Over the past six months, the legislature promised school funding “reform” consisting of property tax relief and more state dollars for school districts.

The outcome for individual districts across the state varied greatly. How did Pearland ISD fare?

On a positive note, the state’s action reduces our tax rate for the 19/20 school year by 5.5 cents. That amount essentially wipes out the rate increase we would have otherwise employed to pay for the voter approved 2016 bond election. Thus the state’s shifting some of the burden for school funding from property taxes to state revenues is both overdue and much appreciated. (For Texas as a whole, the state’s burden for funding public schools increased from 38% to approximately 45%.)

On a negative note, Pearland ISD is ranked near the very bottom for additional school funding for the next two years. Districts that received better funding are those with higher number of students in poverty and somewhat contradictorily, others with the wealthiest tax bases. Thus the “Robin Hood” districts including Houston, Austin, Dallas, and wealthier smaller districts get to keep more of their own tax dollars – creating a giant windfall for them.

A campaign flyer from Lt. Governor Patrick promised his intention to raise statewide teacher salaries by $10,000.00. Subsequent to the elections, the Senate then touted a reduced $5,000 raise. The House was more realistic, essentially promising some salary/benefits funding – combined with local discretion as to how additional dollars are spent.

The ultimate legislative outcome (in June 2019) varies widely among school districts.  Urban “Robin Hood” districts and at least a few fortunate others are flush with cash and initiating pay raises up to 8% or higher.  Other districts less fortunate are planning 2% raises.

Here in Pearland ISD, the Board just passed a 3.25% raise for teachers/counselors/nurses/librarians with 6 or more years of experience, a 3% raise for others in those same roles, and a 2.5% raise for all other employees. Unfortunately, those raises use up ALL additional funding for the 19/20 school year. So the district must delve into its saving account to help mitigate rising costs for non-salary items in the coming year.

Realizing the legislature also passed a host of new state mandates on school safety, security, and student mental health, the district must continue to make every dollar count in both 19/20 and 20/21.  The Board’s plan is to remain as competitive as possible with regard to educator salaries – and to remain extremely vigilant about all other necessary expenditures.

We have long maintained a Maintenance and Operations (M&O) portion of the tax rate at a level lower than most districts in the area. On the other hand our Interest and Sinking (I&S) rate is higher than average because of rapid student growth over the past decade requiring renovation/expansion of our 23 campuses – through bond funds.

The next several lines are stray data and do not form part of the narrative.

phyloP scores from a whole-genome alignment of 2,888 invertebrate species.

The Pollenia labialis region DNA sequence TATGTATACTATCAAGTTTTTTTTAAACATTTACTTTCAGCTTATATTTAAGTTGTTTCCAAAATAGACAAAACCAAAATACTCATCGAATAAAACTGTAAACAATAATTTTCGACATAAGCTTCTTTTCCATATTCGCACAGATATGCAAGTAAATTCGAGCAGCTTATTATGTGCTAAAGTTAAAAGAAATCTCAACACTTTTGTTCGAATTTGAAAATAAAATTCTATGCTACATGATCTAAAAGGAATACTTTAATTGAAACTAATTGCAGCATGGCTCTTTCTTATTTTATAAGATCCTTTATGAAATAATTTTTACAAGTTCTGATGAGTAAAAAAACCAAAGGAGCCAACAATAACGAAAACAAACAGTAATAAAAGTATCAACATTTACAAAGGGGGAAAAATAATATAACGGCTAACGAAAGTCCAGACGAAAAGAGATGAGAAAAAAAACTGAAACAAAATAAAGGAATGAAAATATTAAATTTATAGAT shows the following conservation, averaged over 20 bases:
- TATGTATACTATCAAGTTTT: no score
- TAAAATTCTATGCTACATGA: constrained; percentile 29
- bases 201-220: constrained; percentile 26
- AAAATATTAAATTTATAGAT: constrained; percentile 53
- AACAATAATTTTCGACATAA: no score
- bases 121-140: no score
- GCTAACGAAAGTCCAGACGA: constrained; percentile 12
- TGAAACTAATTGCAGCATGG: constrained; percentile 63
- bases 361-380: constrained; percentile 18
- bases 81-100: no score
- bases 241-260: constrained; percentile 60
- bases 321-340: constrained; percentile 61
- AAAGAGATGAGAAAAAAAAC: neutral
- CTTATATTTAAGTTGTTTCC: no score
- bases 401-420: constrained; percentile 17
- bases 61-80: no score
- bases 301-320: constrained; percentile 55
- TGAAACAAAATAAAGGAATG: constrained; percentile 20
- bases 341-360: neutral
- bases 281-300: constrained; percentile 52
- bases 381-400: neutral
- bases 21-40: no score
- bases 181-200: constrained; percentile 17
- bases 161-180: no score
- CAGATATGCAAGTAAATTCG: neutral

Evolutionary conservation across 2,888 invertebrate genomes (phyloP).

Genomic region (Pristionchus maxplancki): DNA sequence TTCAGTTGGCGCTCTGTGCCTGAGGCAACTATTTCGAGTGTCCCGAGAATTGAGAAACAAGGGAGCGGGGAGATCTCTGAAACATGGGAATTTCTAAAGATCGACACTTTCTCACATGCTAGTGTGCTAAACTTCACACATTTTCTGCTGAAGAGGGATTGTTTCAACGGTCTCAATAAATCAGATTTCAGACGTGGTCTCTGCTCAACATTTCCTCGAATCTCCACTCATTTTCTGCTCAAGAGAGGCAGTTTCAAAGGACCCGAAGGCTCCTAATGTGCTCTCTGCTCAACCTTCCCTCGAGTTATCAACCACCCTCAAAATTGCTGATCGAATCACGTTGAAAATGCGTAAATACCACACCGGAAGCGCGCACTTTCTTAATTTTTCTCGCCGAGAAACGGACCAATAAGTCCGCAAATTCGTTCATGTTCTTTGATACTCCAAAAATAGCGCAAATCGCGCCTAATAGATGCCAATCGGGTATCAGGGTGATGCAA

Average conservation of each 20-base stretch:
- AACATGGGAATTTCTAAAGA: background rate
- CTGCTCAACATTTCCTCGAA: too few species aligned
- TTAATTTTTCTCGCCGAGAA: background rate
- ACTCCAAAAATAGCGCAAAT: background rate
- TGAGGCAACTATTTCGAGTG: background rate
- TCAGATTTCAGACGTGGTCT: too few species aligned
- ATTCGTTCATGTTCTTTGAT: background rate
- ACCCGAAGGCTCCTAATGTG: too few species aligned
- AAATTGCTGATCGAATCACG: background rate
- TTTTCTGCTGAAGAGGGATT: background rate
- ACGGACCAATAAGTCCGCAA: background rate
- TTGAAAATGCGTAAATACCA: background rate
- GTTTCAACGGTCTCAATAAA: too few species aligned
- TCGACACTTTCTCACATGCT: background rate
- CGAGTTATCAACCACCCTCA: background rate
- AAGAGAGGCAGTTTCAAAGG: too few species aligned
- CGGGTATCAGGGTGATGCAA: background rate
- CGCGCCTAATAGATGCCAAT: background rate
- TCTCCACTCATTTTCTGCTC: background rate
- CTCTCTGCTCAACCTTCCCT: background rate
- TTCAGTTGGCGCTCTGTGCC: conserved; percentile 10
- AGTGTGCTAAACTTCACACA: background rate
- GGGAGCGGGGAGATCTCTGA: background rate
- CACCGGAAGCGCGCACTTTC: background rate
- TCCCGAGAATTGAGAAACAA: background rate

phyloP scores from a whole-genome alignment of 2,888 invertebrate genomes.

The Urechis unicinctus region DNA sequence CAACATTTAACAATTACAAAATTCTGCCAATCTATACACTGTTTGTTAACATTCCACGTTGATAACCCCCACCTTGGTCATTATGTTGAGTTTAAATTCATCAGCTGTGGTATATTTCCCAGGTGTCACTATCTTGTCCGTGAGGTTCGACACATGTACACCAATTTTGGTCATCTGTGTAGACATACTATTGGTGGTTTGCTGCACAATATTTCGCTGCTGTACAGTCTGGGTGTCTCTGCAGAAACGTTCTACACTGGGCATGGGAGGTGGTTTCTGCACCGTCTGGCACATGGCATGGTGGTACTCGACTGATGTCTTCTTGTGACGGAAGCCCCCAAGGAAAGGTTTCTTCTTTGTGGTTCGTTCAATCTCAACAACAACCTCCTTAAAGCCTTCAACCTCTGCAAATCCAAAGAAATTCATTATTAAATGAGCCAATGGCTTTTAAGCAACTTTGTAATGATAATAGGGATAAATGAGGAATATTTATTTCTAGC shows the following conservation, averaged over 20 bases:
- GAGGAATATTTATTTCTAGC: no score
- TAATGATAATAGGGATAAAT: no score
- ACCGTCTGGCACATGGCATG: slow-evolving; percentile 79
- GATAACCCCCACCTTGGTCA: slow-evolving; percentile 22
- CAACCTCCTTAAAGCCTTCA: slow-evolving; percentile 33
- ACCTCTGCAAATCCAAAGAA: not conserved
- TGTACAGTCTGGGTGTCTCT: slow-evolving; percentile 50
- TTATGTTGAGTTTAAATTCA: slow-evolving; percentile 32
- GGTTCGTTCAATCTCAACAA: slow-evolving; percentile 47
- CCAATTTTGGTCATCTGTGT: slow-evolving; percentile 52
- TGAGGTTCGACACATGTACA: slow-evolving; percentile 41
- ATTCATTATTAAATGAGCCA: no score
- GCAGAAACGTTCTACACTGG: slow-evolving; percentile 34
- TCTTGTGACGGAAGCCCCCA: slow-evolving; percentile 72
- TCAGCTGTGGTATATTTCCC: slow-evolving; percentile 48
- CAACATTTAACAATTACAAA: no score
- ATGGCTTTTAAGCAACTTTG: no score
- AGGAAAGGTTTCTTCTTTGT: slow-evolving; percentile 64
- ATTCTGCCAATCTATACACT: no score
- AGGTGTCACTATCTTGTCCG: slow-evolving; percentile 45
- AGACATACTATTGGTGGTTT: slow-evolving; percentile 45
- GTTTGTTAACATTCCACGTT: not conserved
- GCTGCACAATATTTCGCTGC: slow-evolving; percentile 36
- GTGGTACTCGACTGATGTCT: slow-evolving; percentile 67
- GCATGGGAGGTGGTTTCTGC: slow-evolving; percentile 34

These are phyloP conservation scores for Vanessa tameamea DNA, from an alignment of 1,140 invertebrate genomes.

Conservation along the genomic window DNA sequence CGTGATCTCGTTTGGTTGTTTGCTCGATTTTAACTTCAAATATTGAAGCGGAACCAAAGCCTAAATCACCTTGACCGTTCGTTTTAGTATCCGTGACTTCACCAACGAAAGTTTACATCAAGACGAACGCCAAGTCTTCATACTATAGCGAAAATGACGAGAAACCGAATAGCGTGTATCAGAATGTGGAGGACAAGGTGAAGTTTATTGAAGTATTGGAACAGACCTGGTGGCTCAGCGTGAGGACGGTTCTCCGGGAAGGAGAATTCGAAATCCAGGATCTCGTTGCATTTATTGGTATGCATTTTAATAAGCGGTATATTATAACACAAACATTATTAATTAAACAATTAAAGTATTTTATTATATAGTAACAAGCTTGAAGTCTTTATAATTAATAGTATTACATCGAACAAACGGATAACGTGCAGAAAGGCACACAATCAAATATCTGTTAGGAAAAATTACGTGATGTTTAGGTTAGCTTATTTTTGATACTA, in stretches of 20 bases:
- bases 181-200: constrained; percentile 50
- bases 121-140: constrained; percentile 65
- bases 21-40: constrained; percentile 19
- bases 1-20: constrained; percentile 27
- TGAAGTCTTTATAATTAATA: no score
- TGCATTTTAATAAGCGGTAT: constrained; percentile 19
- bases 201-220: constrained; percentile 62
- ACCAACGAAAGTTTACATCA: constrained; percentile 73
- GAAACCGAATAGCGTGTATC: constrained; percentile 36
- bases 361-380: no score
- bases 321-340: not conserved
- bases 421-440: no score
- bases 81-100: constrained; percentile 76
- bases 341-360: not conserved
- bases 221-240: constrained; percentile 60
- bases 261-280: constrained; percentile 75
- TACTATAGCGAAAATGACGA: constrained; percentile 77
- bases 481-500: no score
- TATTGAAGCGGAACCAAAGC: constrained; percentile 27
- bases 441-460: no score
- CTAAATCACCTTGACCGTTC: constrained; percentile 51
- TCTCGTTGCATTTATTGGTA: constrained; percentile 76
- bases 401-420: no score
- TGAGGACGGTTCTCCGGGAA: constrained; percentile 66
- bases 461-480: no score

Ironically, the 2019 legislature’s intention was/is to lower M&O property taxes; yet Pearland ISD may have to ask voters to approve an M&O  tax increase in Fall 2020 – to make up for the inadequate state funding formulas applied to our district.

We continue to earn a 5 Star rating from TxSmartSchools for our combination of high student performance and high financial efficiency. In fact, we are one of less than a dozen school districts (out of more than 1,000) that continue to earn that distinction each year. But frankly, I’d exchange at least one of those stars for some extra dollars in the coming two years.

School funding is also tied to student enrollment.  Our enrollment has been essentially flat, for various reasons, since Hurricane Harvey. Yet within that same enrollment total, we now have a significantly higher percentage of economically disadvantaged students, special education students, bilingual/ESL students, and others who require additional attention/funding. And the  prevalence of increased mental health issues among our nation’s youth must take greater priority. Such services can’t happen without increased resources.

It is only the extraordinary efforts of our teachers and staff, supplemented by many conscientious parents,  that have placed the academic results for Pearland ISD in the top tier of Texas (as noted by the Commissioner in August 2018). Maintaining those results in the wake of ever increasing demands for student services – and without the accompanying state dollars – remains a looming challenge for our community.





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